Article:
Wayne Static — Pighammer
The year 2011 has featured quite a number of solo releases from members of bands I happen to like. Wayne Static's debut solo effort Pighammer caught me by surprise; within a couple of months of seeing references to it on various news sites, the album was out. I will admit that I haven't paid much attention to Static-X — Wayne's main gig — since the release of their third effort, Shadow Zone.
To say that I expected another collection of industrial metal would be an understatement; it's just a fact of life that solo albums rarely stray all that far from the artist's primary efforts. Given Static-X's consistent adherence to the rigors of making "evil disco", and Wayne's status as the main song-writer, I figured Pighammer was more a sign he was tired of working with other people rather than not being able to write the music he wanted. This becomes abundantly clear within the first 20 seconds of Pighammer, as things kick-off sounding like a stripped down Static-X album, and that remains the general tenor throughout the record.
The riffs are catchy with an awkward groove to them, the drums sound very artificial, although this actually works in the context of an album like this, and Wayne's signature vocals are in fine form. There is nothing too embarrassing about Pighammer, as Wayne acquits himself well in terms of the instrumentation. The concept behind the album — a plastic surgeon obsessed with turning women into pigs — is, to be a little technical in my terminology, extremely weak, but it's not a big part of the album.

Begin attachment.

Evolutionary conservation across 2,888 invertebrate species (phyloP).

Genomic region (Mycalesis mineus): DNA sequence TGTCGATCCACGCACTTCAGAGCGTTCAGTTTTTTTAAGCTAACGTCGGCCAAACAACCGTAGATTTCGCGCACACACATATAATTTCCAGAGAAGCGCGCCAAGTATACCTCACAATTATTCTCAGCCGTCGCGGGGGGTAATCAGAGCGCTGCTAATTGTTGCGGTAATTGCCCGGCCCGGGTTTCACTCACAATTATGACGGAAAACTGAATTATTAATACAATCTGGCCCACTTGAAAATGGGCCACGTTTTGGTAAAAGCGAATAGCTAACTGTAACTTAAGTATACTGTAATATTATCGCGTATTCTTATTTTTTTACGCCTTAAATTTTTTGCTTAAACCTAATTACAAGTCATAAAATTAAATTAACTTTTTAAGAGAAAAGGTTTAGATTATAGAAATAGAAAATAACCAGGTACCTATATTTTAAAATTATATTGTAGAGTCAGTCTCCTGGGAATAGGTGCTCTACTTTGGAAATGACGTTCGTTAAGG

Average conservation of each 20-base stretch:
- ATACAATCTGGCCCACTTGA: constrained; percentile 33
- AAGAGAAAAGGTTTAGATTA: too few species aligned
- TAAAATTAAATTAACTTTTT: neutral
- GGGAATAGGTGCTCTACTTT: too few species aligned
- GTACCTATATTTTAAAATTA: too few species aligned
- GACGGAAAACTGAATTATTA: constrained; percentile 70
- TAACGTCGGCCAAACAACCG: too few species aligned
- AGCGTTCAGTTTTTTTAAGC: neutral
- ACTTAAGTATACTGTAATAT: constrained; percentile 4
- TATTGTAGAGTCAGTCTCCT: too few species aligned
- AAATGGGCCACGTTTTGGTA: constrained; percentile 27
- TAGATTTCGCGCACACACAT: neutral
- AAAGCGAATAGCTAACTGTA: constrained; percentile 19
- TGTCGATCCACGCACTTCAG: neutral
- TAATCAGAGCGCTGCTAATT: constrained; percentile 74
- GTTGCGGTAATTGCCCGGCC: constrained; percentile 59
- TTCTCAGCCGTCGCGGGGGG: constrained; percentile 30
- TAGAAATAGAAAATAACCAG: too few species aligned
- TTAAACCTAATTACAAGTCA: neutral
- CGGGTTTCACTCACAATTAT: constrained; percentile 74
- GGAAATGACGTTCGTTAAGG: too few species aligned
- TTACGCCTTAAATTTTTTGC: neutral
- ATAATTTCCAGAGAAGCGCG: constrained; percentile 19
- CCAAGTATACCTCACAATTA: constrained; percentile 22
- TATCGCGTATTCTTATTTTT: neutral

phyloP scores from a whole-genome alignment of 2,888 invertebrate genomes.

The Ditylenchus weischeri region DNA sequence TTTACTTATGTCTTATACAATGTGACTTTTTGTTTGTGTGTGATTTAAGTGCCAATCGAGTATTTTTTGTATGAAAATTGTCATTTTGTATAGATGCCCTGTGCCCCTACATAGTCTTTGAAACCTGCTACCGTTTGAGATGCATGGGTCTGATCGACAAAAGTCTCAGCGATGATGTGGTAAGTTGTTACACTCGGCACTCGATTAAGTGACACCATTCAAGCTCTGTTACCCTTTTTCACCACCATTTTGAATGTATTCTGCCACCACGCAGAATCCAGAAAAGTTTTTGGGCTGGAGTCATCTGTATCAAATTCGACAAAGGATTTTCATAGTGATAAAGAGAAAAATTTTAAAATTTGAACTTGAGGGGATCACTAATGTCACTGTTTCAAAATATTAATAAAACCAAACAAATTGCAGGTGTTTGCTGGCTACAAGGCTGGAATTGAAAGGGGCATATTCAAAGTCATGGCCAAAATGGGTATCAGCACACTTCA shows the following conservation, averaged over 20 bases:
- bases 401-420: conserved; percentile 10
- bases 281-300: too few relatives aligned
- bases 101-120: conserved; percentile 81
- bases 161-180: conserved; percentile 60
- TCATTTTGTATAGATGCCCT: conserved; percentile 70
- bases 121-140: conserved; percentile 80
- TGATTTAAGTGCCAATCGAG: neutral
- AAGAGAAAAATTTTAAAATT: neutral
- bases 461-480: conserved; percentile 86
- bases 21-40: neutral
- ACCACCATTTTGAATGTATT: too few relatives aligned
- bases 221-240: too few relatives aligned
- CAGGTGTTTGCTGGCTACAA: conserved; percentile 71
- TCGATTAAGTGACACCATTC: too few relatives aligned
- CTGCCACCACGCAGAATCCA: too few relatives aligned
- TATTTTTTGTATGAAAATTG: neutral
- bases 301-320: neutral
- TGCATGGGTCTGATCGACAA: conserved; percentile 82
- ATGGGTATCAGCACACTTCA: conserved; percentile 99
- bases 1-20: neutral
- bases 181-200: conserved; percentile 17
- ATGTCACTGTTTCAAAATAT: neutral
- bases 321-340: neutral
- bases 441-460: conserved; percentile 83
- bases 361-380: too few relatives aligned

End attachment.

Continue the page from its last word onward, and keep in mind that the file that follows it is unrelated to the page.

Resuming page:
The songs are all fairly catchy, and the production is good, but the material lacks the benefit of Wayne's collaborators in Static-X. The feeling I am left with, after multiple complete listenings of the album, is that Wayne wrote some good songs but makes himself out to be a jack of all trades and, sadly, a master of none. Instead of going off in a new direction, or trying something new, Pighammer follows in the footsteps of Wayne's prior work, without offering enough of a reason for existing. Even a few guest appearances or collaborations would have likely done the album a favour, possibly leading to some great songs instead of a collection of merely good tunes.
If you're a big Static-X fan, all is not lost; Pighammer is more than passable. If this is not what you would consider a strong endorsement, then I would advise skipping this album; the contents of the Pighammer will not win Wayne Static any new fans. With luck, it won't repulse too many old fans, and future solo efforts will feature a more diverse output. There is nothing inherently wrong with "the Static-X formula", but at this point in time you really need to bring your A-game — especially if you're going back to the same well yet again.
A respectable first solo effort from Wayne Static, albeit one that hews very closely to the work of his previous band. If you're looking for another quick hit of the familiar, then Pighammer will scratch that itch. That being said, this record is also illustrative of the notion that the whole is greater than the sum of its parts — there is definitely something missing from the formula here. This is a competent, listenable record, but hardly groundbreaking or any sort of essential listening. Good, not great; Pighammer is worth a look but you aren't missing much if you take a pass.
Release date: October 4th, 2011
Record label: Dirthouse Records
Wayne Static — vocals, guitar, bass, drums
- Around the Turn
- Assassins of Youth
- Thunder Invader
- Static Killer
- Get it Together
- Chrome Nation
- The Creatures are Everywhere
- Behind The Sky
Published: November 21st, 2011.
Edited: February 7th, 2019.